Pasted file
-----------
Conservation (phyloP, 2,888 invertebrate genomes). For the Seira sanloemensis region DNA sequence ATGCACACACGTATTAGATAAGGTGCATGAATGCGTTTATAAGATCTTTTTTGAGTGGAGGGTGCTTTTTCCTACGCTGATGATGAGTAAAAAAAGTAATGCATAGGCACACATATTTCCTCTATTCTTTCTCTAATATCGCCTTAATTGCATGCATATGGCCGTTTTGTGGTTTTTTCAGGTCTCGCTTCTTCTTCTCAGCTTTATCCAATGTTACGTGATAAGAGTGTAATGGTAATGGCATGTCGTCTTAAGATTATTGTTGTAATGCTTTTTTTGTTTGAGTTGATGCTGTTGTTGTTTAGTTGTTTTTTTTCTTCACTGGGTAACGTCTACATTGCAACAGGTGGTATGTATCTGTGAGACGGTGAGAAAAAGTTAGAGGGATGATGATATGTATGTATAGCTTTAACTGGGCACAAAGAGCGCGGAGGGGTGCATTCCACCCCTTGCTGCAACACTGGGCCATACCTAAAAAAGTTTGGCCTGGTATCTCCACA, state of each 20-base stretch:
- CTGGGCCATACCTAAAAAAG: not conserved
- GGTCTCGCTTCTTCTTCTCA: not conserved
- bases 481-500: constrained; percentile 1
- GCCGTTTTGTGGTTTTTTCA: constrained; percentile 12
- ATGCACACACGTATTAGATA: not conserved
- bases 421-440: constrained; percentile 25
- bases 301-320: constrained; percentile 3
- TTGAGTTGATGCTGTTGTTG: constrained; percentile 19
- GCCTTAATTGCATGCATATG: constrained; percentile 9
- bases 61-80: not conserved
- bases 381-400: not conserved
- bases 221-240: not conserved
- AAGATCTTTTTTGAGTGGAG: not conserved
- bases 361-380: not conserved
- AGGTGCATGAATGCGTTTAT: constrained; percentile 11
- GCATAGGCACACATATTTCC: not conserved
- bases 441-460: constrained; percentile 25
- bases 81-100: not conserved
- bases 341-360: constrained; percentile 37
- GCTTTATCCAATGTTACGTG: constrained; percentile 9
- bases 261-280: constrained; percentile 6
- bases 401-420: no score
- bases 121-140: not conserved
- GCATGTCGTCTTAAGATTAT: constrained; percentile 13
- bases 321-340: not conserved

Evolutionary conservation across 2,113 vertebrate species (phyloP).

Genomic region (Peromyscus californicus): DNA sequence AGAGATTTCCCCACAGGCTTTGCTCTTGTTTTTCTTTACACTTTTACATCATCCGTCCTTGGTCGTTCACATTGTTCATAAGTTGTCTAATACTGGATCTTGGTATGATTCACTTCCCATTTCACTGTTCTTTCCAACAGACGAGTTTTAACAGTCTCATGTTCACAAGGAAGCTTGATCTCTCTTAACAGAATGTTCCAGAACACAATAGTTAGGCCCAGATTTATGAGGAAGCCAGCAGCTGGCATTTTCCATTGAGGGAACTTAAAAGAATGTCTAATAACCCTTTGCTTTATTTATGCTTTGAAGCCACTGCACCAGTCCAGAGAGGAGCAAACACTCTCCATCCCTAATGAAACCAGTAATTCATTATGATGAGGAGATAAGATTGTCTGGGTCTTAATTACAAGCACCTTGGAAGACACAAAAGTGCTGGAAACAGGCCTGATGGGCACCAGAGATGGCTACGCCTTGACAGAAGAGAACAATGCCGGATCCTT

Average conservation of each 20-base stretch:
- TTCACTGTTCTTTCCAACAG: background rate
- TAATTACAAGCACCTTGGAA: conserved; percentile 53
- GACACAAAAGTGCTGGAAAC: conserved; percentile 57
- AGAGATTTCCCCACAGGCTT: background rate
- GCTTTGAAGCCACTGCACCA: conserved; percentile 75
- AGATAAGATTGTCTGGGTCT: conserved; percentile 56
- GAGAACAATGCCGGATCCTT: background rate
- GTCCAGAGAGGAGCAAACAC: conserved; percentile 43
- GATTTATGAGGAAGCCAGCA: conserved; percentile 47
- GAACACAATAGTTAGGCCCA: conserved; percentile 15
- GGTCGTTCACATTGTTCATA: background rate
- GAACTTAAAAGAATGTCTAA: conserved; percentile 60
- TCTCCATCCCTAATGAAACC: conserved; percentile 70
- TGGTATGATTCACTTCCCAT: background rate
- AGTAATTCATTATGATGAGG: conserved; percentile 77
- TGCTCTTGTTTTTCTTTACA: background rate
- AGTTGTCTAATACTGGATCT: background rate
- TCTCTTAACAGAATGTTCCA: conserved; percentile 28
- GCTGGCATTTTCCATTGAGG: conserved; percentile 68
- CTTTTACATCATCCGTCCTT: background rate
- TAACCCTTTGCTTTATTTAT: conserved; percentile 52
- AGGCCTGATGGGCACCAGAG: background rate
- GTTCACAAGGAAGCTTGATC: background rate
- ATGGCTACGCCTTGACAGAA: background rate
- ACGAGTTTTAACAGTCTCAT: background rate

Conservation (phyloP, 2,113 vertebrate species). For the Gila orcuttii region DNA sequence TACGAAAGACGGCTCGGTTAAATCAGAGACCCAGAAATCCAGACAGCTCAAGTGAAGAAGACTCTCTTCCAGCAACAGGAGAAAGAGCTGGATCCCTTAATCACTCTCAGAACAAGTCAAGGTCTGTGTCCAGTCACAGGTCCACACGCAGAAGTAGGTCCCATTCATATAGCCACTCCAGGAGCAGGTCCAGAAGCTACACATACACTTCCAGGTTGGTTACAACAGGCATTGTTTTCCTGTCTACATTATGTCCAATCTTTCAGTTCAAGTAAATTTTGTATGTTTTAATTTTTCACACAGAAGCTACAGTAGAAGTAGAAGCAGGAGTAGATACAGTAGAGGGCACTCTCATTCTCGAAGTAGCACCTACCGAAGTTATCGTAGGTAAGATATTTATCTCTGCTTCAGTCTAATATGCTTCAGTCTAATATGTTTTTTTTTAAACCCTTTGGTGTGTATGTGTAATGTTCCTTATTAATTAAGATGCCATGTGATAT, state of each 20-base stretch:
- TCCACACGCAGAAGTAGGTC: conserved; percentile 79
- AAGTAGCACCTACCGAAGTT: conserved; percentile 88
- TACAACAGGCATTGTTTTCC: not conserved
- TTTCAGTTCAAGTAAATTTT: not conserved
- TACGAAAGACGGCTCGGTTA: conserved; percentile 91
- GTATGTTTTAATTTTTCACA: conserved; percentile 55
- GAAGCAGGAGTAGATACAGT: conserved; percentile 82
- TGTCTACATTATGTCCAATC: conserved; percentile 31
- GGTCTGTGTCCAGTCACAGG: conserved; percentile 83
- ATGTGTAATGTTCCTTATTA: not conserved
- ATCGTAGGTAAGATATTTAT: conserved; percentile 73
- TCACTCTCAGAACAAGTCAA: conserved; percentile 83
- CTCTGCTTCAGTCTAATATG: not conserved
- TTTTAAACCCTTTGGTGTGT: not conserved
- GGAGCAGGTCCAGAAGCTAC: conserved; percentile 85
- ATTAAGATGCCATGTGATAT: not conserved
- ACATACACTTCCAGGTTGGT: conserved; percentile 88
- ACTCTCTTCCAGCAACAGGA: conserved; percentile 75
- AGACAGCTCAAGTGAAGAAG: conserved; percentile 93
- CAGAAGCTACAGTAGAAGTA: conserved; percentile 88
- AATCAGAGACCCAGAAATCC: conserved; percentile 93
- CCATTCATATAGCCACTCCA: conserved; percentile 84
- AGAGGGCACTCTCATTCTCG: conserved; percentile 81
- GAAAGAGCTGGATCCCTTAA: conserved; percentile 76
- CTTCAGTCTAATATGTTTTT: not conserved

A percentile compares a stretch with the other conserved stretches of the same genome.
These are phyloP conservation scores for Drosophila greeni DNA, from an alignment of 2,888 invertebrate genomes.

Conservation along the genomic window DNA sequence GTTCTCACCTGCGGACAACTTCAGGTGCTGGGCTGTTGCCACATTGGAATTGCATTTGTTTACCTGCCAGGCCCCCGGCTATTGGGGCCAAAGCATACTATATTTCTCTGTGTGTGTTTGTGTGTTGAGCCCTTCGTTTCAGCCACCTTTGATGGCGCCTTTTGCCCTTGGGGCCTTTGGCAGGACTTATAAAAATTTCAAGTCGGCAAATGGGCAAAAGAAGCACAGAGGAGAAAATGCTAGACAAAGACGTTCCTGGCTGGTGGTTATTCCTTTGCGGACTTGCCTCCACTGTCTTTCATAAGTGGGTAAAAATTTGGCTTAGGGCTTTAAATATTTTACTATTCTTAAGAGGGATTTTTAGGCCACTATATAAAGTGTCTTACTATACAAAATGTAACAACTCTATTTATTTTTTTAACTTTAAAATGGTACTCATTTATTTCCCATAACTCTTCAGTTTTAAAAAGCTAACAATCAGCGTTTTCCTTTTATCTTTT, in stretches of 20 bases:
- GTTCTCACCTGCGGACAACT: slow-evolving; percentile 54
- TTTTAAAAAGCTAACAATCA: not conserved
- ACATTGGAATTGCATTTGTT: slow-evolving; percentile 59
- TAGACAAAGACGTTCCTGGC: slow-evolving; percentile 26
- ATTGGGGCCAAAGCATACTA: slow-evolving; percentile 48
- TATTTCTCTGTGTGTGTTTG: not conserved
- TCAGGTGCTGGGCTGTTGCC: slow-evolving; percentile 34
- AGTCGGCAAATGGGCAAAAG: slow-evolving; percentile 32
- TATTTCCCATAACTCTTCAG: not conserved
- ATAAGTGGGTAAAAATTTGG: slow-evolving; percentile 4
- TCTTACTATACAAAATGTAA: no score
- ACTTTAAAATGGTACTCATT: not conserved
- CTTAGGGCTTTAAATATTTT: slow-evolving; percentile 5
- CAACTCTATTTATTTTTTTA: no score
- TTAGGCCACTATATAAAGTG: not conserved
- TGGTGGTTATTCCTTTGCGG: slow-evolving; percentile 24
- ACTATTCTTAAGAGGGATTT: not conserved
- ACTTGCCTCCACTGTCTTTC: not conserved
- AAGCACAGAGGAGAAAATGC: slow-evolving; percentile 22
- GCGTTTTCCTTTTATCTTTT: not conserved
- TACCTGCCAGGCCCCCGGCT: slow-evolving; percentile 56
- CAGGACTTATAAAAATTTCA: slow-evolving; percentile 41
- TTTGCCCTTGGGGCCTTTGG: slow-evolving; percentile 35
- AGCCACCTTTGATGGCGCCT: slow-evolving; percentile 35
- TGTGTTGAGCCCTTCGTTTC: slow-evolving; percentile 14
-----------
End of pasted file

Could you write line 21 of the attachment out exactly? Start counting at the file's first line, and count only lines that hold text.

- GCTTTATCCAATGTTACGTG: constrained; percentile 9